Hundreds of thousands of people in the southern Pakistani city of Karachi have participated in the country's biggest anti-Taliban rally, demanding the government take serious action against the Islamists.
According to The Wall Street Journal (WSJ), the militant Islamist groups, particularly the Taliban, are tightening their grip on Pakistan's financial capital, Karachi, and extending control over a number of areas in the city, which has become the Taliban's biggest base outside the country's northwestern tribal areas.
The recent WSJ article shows that the Pakistani Taliban - also known as the Tehrik-e-Taliban Pakistan (TTP) - dominate nearly one-third of the multi-ethnic city, which has a population of over 18 million people.
The New York-based newspaper claims that Karachi is providing "a vital financial lifeline" to extremists, and the money raised from "extortion, land-grabbing and robberies is sent to the Taliban's leadership in the tribal areas along the Afghan border."
To demonstrate against this growing influence of the Islamists, hundreds of thousands of Karachi residents participated in a rally on Sunday, February 23, and demanded that the central government launch a decisive military action to uproot the Islamists from their city.
The so-called "solidarity rally" was organized by the liberal Muttahida Qaumi Movement (MQM), a party which has dominated the city's politics and administration for three decades but now finds its power diminishing due to the changing demography of the city and the rise of a number of religious groups. The MQM supporters are primarily descendants of Urdu-speaking migrants from India, who are in majority in Karachi and some urban centers of the southern Sindh province.
"It was a praise-worthy effort to organize people against the Taliban. It was a much-needed initiative," Abdul Hai, a veteran human rights activist in Karachi, told DW. "The Taliban threat should be taken seriously. I agree with the findings of the Wall Street Journal report on Karachi. We see the Taliban and their allies everywhere in city. Their influence is certainly growing, and it means that a huge disaster is in the making."
'Now or never'
Saman Jafri, one of the rally organizers and the MQM's member of parliament, told DW that her party chief, Altaf Hussain, had been warning about the "radicalization" of Karachi for more than five years, but no one had taken him seriously. "We have been saying that the members of the Taliban and al Qaeda are coming down to Karachi from the northwestern areas. It started during the 2009 military operations in the north when thousands of internally-displaced persons (IDPs) left their homes in search of secure livelihoods. But they were not the only ones, as a number of militants, who posed themselves as the IDPs, moved to Karachi and other big cities of the country."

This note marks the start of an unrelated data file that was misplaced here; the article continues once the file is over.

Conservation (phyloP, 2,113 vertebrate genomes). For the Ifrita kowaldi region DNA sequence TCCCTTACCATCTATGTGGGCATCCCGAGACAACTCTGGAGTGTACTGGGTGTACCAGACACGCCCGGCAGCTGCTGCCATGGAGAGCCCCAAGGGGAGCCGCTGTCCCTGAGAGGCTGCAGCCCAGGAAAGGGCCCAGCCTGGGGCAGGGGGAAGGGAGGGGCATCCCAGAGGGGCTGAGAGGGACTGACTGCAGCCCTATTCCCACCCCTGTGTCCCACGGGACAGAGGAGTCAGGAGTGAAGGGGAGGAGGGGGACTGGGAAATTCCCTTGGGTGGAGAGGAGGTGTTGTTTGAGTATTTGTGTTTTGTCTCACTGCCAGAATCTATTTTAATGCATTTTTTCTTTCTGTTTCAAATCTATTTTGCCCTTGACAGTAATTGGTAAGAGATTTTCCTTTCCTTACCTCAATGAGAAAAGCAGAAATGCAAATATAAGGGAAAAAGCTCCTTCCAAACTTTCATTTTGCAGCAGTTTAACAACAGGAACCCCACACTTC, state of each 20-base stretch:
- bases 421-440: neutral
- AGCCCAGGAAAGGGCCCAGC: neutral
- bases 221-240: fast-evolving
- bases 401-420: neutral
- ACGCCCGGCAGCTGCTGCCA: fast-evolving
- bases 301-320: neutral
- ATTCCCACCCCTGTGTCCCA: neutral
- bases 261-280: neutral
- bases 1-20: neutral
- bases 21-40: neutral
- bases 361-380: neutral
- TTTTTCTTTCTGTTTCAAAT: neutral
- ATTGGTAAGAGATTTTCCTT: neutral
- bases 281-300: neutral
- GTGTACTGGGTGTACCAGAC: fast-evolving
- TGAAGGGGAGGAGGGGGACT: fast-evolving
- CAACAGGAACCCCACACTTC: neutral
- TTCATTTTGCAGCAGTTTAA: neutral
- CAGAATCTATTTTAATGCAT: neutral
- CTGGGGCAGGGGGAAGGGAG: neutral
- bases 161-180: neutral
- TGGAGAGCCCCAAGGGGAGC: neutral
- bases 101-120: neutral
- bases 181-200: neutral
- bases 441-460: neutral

Jafri says that Pakistan's progressive parties must unite against the religious fanatics if they want their country to survive. "We are pro-Pakistan and anti-Taliban, and we stand behind the security forces who are fighting the militants and sacrificing their lives. It is now or never, and the people have said no to extremism."
Syed Mahmood, a student at the University of Karachi, believes that the state could easily tame the Islamists if it wanted: "The Taliban are not as powerful as the MQM or the government claim. It is good to be united against fundamentalism but the MQM, too, has a history of violent politics in Karachi. The problem is that now it feels insecure and is using the Taliban threat to get the city back under its control. It is not a fight between liberals and Islamists; it is about who controls the city and its economy."
Others like Jahanzeb Siddiqui, an MQM supporter and a shop-owner in Karachi, disagree. "If we don't stand up against the Taliban now, soon they will turn Karachi into Kabul, flog women and ban music. The Sunday anti-Taliban rally is just a beginning; the whole country should stand up against extremists," he told DW.
Talk or fight?
Prime Minister Nawaz Sharif's center-right government, however, is not as resolute about how to deal with the TTP and other Islamist groups as the MQM is. He is currently engaged in "peace negotiations" with the Taliban and the members of his administration have already held a round of talks with the militants.
However, the talks are not going smooth. Despite agreeing to a ceasefire last month, the TTP continued to attack civilians and security forces. In response, Pakistani fighter jets targeted the Islamists in the country's restive tribal areas.
On Sunday, February 23, the Pakistani air force bombed the militants' hideouts in the northwestern Tirah Valley, killing at least 38 terrorists.
Experts say that Pakistan has a complex relationship with the Taliban, which it officially supported prior to the September 11, 2001 terror attacks in the US. Hence, to expect Islamabad to start an all-out war against the TTP is wishing too much, they say.
"The TTP could have been routed out militarily or through police actions," Snehal Shingavi, a South Asia expert at the University of Texas, USA, told DW. "Everything indicates that they are not that sophisticated or large. But the Pakistani Army has used them as part of their strategic game in Afghanistan, and will probably continue to do so."